The Flint Institute of Art's exhibit Community draws attention to black spaces and black lives, in both quiet and dramatic ways. The pieces in the exhibition vary in medium and message, but the story they tell broadens our understanding of black history.
Detroit native Kelli Morgan is an associate curator of American Art at the Indianapolis Museum of Art at Newfields. She gave a keynote lecture at a gala celebrating the opening of the exhibit last month. Morgan spoke with Stateside host April Baer about the history and meaning behind the pieces in Community as the two took a tour through the exhibit.
Morgan sees the collection as a deep dive into black culture, as well as an opportunity to reevaluate the values system in the art world. That system, she said, is primarily based on the experiences of upper middle-class white people, who are often the ones making decisions about what art is displayed in museums.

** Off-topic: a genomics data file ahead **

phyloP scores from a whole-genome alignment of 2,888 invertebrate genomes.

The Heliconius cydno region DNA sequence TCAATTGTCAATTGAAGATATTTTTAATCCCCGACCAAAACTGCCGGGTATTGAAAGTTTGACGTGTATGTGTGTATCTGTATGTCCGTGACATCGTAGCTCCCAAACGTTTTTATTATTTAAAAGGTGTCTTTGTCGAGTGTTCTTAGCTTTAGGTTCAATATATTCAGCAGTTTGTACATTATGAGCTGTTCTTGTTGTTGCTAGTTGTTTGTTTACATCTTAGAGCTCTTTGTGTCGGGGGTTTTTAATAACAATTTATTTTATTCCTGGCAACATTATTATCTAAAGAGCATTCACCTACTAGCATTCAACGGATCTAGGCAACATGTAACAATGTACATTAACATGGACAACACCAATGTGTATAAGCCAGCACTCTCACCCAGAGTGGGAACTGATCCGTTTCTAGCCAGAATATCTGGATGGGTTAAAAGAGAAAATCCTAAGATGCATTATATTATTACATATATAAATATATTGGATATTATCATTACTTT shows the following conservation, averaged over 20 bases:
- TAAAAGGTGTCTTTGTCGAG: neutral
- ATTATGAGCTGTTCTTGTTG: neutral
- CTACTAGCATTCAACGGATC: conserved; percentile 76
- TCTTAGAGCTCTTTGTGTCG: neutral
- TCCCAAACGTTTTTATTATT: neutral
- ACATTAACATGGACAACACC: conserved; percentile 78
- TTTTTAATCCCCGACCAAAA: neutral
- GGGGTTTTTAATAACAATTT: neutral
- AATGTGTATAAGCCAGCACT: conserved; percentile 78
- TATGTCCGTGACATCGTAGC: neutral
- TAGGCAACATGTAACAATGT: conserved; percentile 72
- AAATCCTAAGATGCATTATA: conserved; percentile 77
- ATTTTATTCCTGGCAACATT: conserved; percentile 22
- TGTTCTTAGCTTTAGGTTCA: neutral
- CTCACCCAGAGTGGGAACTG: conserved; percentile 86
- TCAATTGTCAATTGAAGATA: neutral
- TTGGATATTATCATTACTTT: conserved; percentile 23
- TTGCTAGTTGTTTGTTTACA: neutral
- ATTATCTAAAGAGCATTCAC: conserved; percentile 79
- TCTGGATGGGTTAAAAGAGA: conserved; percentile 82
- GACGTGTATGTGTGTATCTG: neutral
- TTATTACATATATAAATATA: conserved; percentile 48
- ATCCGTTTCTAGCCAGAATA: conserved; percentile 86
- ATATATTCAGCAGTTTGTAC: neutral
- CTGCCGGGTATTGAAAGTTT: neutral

“Shows like this are so important because you can see that there are other value systems, and black people have had relationships to artwork, to American artwork, to our own artistic and cultural production,” she explained.
Most of the pieces in Community are part of the FIA’s permanent collection. But the exhibit also features three pieces new to the museum. Visitors can vote on which piece they would like to become part of FIA’s collection. You can see those works in the slideshow above.
Community is on display until April 19, 2020. More information can be found at the Flint Institute of Art’s website.
Support for arts and culture coverage on Stateside comes from the Michigan Council for Arts and Cultural Affairs.
Editor's note: The Flint Institute of Art is a corporate sponsor of Michigan Radio.
This post was written by Stateside production assistant Olive Scott.